New Clear Vision

constructive commentary for the chronically farsighted

The Bare Life

March 01, 2013 By: NCVeditor Category: Culture, Current Events, Devon G. Pena, Politics

Notes on ‘Idle No More’ and the State of Exception

by Devon G. Peña

The Nazi jurist Carl Schmitt made two observations that are useful to fully understand the nature of white settler colonialism and its calculated brutality against First Peoples. The first idea, which of course has been taken up as the point of departure of the work of Giorgio Agamben,[i] is that after the Jewish Holocaust every parliamentary and liberal democracy exists in a permanent state of emergency/state of siege. The second point is that under such a regime, not only is there a suspension of the rule of law, the constituted power of the sovereign is focused on the ability to decide,[ii] and especially to determine who lives and who dies — hence, the concept of biopower as developed by Foucault and his protégés.

The end of the rule of law is surely by now a more familiar condition to most citizens in the U.S. and Canada who are dealing with the collapse of the Bill of Rights in the aftermath of 9-11 and the advent of the never-ending ‘War on Terror’. (more…)

Food Sovereignty and the End of Obesity

March 10, 2011 By: NCVeditor Category: Culture, Ecology, Guest Author

America’s Paradox: Getting Heavier and Growing Hungrier

by Kat Asselin, Kendra Broadwater, and Mollie Tarte

In a world of climbing food costs, media outlets are predicting the downfall of Americans increasingly subject to the diseases of obesity while concurrently talking about the epidemic of food insecurity that has only worsened in the decades since the so-called Green Revolution.

Obesity is clinically defined as a body mass index in excess of 30, but other studies and models suggest that there is genetic diversity in body types and a strong correlation with century-old dietary practices and co-evolution of human bodies and heritage cuisines. Over the past 30 years, the proportion of obese adults has climbed in most states, in some cases from less than 10% to more than 30% today.  The attention given to the ever-expanding American waistline has been impossible to ignore.

You can even see this drama unfold on the Centers for Disease Control and Prevention (CDCP) website. (more…)

Shoulders to the Wheel

February 11, 2011 By: NCVeditor Category: Community, Culture, Ecology, Randel Hanson

Laying the Foundations for Sustainable Local Food Systems

by Randel Hanson

How do you create a locally harvested food system for a city of 100,000? This question is being asked presently in a seminar, in Duluth, Minnesota and the broader western Lake Superior region, as well as in many other cities across the United States. It was also an urgent local question a century ago.

Indeed, across the U.S. at the onset of the 20th century, public and private concerns were scrambling to get a handle on the haphazard ‘system’ that transformed nature into edible human culture within the rapidly urbanizing America. This was a chaotic, wasteful, and powerfully transformative period, with rural populations shifting into cities as the primary engine for economic activities turned from agrarianism to industrialization. The rapid growth of industrial cities forced an emerging ‘municipal responsibility’ for the various inputs and outputs of urban life. Public and private city planners in the late 19th century began to reflect upon and intervene into this laissez faire urbanization, including how to procure ample food of adequate quality and cost to citizens. In short, it became quite apparent that leaving the issue of food to the market was wholly inadequate to the demands of society from any number of perspectives. (more…)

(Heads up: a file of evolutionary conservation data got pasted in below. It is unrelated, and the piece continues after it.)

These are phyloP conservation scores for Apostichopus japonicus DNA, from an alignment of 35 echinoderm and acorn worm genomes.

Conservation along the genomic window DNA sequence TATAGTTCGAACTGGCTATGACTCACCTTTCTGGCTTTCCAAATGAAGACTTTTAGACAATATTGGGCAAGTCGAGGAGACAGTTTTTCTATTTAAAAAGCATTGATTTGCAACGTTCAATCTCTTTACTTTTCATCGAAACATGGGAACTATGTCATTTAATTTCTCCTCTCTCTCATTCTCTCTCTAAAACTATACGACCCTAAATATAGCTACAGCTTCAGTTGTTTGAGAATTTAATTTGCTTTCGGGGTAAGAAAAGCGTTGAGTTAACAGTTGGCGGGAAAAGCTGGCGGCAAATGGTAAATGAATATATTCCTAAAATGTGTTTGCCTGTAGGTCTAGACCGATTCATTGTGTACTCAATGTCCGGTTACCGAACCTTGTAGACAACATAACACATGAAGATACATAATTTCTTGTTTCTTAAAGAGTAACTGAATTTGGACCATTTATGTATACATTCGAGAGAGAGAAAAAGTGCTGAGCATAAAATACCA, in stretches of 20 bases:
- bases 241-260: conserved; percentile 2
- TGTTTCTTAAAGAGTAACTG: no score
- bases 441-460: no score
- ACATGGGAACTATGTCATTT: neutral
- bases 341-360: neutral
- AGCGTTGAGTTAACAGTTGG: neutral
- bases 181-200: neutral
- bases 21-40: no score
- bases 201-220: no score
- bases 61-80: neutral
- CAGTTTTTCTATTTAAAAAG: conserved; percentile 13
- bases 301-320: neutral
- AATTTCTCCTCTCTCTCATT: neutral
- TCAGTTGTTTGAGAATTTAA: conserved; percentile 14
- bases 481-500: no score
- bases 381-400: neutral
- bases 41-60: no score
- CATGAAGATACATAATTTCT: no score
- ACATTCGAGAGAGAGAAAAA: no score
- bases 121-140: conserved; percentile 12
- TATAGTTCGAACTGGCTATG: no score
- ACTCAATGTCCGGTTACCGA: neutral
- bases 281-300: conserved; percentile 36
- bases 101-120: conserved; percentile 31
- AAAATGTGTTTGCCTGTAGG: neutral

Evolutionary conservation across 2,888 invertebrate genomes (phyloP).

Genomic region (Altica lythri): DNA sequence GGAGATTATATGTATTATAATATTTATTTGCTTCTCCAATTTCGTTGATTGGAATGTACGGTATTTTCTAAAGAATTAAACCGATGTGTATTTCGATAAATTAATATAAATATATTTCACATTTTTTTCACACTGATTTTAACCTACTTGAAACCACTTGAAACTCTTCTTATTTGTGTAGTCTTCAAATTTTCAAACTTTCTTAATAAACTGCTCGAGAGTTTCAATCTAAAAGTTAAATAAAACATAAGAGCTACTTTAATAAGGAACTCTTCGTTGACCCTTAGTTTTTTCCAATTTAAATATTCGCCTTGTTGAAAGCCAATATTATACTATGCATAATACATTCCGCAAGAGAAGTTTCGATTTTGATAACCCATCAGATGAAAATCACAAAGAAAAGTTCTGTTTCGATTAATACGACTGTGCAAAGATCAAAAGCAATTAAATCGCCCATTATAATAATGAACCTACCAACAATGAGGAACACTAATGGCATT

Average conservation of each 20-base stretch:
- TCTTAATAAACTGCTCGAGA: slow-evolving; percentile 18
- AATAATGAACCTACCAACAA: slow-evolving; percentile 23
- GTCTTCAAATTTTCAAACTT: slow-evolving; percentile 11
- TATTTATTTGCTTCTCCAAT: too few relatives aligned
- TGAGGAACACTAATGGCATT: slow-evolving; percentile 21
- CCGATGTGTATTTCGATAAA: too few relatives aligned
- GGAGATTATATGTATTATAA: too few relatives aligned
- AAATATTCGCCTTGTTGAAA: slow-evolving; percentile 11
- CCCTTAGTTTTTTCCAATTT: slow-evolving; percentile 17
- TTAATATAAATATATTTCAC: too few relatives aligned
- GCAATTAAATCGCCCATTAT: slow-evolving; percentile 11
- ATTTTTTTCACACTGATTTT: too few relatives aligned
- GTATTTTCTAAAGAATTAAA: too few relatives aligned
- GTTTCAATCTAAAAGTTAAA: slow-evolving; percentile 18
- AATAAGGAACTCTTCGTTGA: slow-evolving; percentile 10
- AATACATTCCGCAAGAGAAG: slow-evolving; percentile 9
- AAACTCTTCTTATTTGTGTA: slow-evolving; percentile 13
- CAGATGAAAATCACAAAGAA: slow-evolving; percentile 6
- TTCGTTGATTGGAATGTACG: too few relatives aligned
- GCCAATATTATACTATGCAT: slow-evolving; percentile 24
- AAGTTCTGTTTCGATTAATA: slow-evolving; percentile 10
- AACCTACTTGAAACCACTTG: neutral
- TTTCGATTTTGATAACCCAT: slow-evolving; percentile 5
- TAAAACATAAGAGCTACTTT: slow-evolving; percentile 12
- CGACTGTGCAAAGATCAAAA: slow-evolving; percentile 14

Dreams of the Local Commissariat

January 28, 2011 By: NCVeditor Category: Community, Devon G. Pena, Ecology, Economy

Walmart, Food Deserts, and Genuine Sovereignty

by Devon G. Peña

Let us begin with a “defining moment,”  courtesy of the Oxford World Dictionary:

Commissariat (kɒmɪˈsɛːrɪət)

Definition: chiefly Military department for the supply of food and equipment.

Origin: late 16th century (as a Scots legal term denoting the jurisdiction of a commissary, often spelled commissariot): from French commissariat, reinforced by medieval Latin commissariatus, both from medieval Latin commissarius ‘person in charge’, from Latin committere ‘entrust’

How does this relate to the news cycle? Well, on January 20, Walmart announced plans to reformulate the ingredients of their in-house or private brand processed foods. An estimated 60 percent of the company’s annual grocery revenues are currently tied to the sale of processed food items. It is therefore expected that this formula change will place pressure on other private suppliers to follow suit. (more…)

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